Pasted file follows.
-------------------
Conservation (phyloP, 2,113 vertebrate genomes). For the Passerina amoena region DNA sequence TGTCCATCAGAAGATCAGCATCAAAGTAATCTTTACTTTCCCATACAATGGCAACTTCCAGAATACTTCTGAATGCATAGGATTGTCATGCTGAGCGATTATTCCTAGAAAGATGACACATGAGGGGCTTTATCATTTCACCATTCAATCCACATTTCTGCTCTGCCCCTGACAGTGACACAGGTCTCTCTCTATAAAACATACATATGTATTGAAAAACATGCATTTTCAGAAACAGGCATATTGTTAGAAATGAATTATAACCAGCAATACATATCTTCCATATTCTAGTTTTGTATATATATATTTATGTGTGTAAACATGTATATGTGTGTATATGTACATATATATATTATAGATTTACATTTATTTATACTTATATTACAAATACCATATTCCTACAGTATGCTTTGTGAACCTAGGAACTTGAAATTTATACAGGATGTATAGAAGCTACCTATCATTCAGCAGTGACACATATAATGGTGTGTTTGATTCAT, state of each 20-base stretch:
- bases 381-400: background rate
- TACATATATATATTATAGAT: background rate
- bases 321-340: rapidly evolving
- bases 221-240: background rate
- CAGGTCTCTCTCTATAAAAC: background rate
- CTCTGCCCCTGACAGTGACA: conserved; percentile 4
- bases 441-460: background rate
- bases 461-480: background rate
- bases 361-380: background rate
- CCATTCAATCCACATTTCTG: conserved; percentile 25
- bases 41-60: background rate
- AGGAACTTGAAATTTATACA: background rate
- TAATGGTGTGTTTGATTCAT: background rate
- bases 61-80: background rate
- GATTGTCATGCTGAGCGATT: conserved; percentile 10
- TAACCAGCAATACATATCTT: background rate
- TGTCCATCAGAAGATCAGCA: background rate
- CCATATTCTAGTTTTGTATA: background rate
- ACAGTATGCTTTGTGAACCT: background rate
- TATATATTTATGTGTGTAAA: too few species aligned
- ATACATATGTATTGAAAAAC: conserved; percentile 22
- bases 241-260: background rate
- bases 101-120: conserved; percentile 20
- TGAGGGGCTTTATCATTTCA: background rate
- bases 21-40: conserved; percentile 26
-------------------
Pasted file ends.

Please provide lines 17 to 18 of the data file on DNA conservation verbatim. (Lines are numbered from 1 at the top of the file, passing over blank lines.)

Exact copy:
- TAACCAGCAATACATATCTT: background rate
- TGTCCATCAGAAGATCAGCA: background rate